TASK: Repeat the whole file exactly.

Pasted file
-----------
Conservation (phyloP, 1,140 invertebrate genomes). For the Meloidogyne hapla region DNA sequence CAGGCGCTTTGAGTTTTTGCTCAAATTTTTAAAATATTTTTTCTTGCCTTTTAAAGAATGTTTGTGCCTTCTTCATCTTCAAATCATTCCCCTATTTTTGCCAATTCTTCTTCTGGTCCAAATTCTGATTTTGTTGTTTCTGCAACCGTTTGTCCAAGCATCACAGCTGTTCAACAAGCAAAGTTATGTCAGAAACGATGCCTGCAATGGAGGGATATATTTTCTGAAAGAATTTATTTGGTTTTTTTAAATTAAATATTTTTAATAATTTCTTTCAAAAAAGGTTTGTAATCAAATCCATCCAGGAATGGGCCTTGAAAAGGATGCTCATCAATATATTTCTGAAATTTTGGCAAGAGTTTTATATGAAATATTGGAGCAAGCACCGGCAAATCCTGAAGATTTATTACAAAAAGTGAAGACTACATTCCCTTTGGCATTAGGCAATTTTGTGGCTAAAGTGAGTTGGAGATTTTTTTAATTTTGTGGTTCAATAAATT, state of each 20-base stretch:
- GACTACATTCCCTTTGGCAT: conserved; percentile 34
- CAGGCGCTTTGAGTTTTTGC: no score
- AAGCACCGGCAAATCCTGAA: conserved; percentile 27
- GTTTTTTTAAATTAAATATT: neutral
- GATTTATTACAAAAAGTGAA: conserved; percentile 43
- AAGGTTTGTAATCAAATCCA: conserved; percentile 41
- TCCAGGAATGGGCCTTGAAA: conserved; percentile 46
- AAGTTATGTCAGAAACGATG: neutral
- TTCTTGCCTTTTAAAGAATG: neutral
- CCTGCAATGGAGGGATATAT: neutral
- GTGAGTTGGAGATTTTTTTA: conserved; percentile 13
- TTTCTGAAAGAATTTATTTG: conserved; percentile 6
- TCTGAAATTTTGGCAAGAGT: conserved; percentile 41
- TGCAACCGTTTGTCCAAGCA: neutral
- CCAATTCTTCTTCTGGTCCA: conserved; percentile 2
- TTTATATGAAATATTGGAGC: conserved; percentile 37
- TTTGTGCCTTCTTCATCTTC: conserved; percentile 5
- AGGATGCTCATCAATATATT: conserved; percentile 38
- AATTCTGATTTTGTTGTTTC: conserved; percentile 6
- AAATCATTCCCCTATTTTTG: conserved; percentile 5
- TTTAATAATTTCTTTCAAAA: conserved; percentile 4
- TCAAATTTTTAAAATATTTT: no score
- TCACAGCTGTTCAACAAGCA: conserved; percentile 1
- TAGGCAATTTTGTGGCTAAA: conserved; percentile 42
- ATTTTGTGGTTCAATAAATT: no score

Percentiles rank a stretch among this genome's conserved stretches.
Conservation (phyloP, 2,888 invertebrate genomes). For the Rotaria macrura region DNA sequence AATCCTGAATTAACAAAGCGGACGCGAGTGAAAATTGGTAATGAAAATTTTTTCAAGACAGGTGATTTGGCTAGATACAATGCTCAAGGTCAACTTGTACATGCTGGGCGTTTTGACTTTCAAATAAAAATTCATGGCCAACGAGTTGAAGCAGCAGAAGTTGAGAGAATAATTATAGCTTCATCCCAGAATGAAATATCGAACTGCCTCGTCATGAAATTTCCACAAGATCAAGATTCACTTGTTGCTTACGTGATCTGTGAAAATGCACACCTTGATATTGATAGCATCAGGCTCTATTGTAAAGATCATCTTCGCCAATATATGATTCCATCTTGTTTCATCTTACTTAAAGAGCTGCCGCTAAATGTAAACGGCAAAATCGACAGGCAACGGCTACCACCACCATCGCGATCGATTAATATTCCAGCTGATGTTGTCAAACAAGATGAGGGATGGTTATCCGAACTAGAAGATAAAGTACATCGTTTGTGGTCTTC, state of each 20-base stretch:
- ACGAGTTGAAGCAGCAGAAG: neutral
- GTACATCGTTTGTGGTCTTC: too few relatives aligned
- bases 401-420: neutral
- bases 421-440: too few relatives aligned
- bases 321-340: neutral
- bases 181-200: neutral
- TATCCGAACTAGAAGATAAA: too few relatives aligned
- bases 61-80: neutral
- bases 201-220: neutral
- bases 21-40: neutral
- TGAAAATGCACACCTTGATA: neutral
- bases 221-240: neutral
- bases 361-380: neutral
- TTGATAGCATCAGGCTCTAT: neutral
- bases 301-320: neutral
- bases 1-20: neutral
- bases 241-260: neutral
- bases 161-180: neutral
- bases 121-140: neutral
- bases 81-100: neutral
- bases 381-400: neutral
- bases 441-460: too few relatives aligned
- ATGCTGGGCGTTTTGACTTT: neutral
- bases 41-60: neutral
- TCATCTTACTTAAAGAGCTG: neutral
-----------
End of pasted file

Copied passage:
Conservation (phyloP, 1,140 invertebrate genomes). For the Meloidogyne hapla region DNA sequence CAGGCGCTTTGAGTTTTTGCTCAAATTTTTAAAATATTTTTTCTTGCCTTTTAAAGAATGTTTGTGCCTTCTTCATCTTCAAATCATTCCCCTATTTTTGCCAATTCTTCTTCTGGTCCAAATTCTGATTTTGTTGTTTCTGCAACCGTTTGTCCAAGCATCACAGCTGTTCAACAAGCAAAGTTATGTCAGAAACGATGCCTGCAATGGAGGGATATATTTTCTGAAAGAATTTATTTGGTTTTTTTAAATTAAATATTTTTAATAATTTCTTTCAAAAAAGGTTTGTAATCAAATCCATCCAGGAATGGGCCTTGAAAAGGATGCTCATCAATATATTTCTGAAATTTTGGCAAGAGTTTTATATGAAATATTGGAGCAAGCACCGGCAAATCCTGAAGATTTATTACAAAAAGTGAAGACTACATTCCCTTTGGCATTAGGCAATTTTGTGGCTAAAGTGAGTTGGAGATTTTTTTAATTTTGTGGTTCAATAAATT, state of each 20-base stretch:
- GACTACATTCCCTTTGGCAT: conserved; percentile 34
- CAGGCGCTTTGAGTTTTTGC: no score
- AAGCACCGGCAAATCCTGAA: conserved; percentile 27
- GTTTTTTTAAATTAAATATT: neutral
- GATTTATTACAAAAAGTGAA: conserved; percentile 43
- AAGGTTTGTAATCAAATCCA: conserved; percentile 41
- TCCAGGAATGGGCCTTGAAA: conserved; percentile 46
- AAGTTATGTCAGAAACGATG: neutral
- TTCTTGCCTTTTAAAGAATG: neutral
- CCTGCAATGGAGGGATATAT: neutral
- GTGAGTTGGAGATTTTTTTA: conserved; percentile 13
- TTTCTGAAAGAATTTATTTG: conserved; percentile 6
- TCTGAAATTTTGGCAAGAGT: conserved; percentile 41
- TGCAACCGTTTGTCCAAGCA: neutral
- CCAATTCTTCTTCTGGTCCA: conserved; percentile 2
- TTTATATGAAATATTGGAGC: conserved; percentile 37
- TTTGTGCCTTCTTCATCTTC: conserved; percentile 5
- AGGATGCTCATCAATATATT: conserved; percentile 38
- AATTCTGATTTTGTTGTTTC: conserved; percentile 6
- AAATCATTCCCCTATTTTTG: conserved; percentile 5
- TTTAATAATTTCTTTCAAAA: conserved; percentile 4
- TCAAATTTTTAAAATATTTT: no score
- TCACAGCTGTTCAACAAGCA: conserved; percentile 1
- TAGGCAATTTTGTGGCTAAA: conserved; percentile 42
- ATTTTGTGGTTCAATAAATT: no score

Percentiles rank a stretch among this genome's conserved stretches.
Conservation (phyloP, 2,888 invertebrate genomes). For the Rotaria macrura region DNA sequence AATCCTGAATTAACAAAGCGGACGCGAGTGAAAATTGGTAATGAAAATTTTTTCAAGACAGGTGATTTGGCTAGATACAATGCTCAAGGTCAACTTGTACATGCTGGGCGTTTTGACTTTCAAATAAAAATTCATGGCCAACGAGTTGAAGCAGCAGAAGTTGAGAGAATAATTATAGCTTCATCCCAGAATGAAATATCGAACTGCCTCGTCATGAAATTTCCACAAGATCAAGATTCACTTGTTGCTTACGTGATCTGTGAAAATGCACACCTTGATATTGATAGCATCAGGCTCTATTGTAAAGATCATCTTCGCCAATATATGATTCCATCTTGTTTCATCTTACTTAAAGAGCTGCCGCTAAATGTAAACGGCAAAATCGACAGGCAACGGCTACCACCACCATCGCGATCGATTAATATTCCAGCTGATGTTGTCAAACAAGATGAGGGATGGTTATCCGAACTAGAAGATAAAGTACATCGTTTGTGGTCTTC, state of each 20-base stretch:
- ACGAGTTGAAGCAGCAGAAG: neutral
- GTACATCGTTTGTGGTCTTC: too few relatives aligned
- bases 401-420: neutral
- bases 421-440: too few relatives aligned
- bases 321-340: neutral
- bases 181-200: neutral
- TATCCGAACTAGAAGATAAA: too few relatives aligned
- bases 61-80: neutral
- bases 201-220: neutral
- bases 21-40: neutral
- TGAAAATGCACACCTTGATA: neutral
- bases 221-240: neutral
- bases 361-380: neutral
- TTGATAGCATCAGGCTCTAT: neutral
- bases 301-320: neutral
- bases 1-20: neutral
- bases 241-260: neutral
- bases 161-180: neutral
- bases 121-140: neutral
- bases 81-100: neutral
- bases 381-400: neutral
- bases 441-460: too few relatives aligned
- ATGCTGGGCGTTTTGACTTT: neutral
- bases 41-60: neutral
- TCATCTTACTTAAAGAGCTG: neutral